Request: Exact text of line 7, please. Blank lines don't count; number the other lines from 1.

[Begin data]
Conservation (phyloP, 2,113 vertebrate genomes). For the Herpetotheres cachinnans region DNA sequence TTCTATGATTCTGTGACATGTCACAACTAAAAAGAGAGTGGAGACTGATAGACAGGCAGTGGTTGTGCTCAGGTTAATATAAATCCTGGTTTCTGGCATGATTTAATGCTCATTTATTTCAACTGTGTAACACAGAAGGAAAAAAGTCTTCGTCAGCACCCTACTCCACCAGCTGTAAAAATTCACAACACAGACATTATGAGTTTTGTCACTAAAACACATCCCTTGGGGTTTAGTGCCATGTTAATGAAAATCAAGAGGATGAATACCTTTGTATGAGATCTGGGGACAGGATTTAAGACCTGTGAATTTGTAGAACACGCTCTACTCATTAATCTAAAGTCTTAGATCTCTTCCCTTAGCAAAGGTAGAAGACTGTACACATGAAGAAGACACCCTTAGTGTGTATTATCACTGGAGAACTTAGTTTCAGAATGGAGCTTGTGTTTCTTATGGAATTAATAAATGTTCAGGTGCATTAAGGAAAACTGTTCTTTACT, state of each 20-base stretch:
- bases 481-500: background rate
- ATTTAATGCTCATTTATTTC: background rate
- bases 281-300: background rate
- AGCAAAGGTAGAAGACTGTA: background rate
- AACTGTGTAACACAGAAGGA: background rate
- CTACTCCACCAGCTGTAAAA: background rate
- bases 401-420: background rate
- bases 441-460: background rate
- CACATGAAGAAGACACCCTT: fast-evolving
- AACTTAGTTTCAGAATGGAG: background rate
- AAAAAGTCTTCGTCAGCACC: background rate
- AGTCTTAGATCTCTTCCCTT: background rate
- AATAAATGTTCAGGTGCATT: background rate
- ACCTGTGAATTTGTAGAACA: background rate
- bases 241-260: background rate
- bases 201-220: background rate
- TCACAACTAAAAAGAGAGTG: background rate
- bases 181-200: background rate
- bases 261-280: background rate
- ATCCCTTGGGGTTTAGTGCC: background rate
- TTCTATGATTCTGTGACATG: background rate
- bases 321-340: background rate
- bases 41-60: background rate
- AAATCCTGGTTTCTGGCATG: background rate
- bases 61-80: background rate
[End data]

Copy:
- CTACTCCACCAGCTGTAAAA: background rate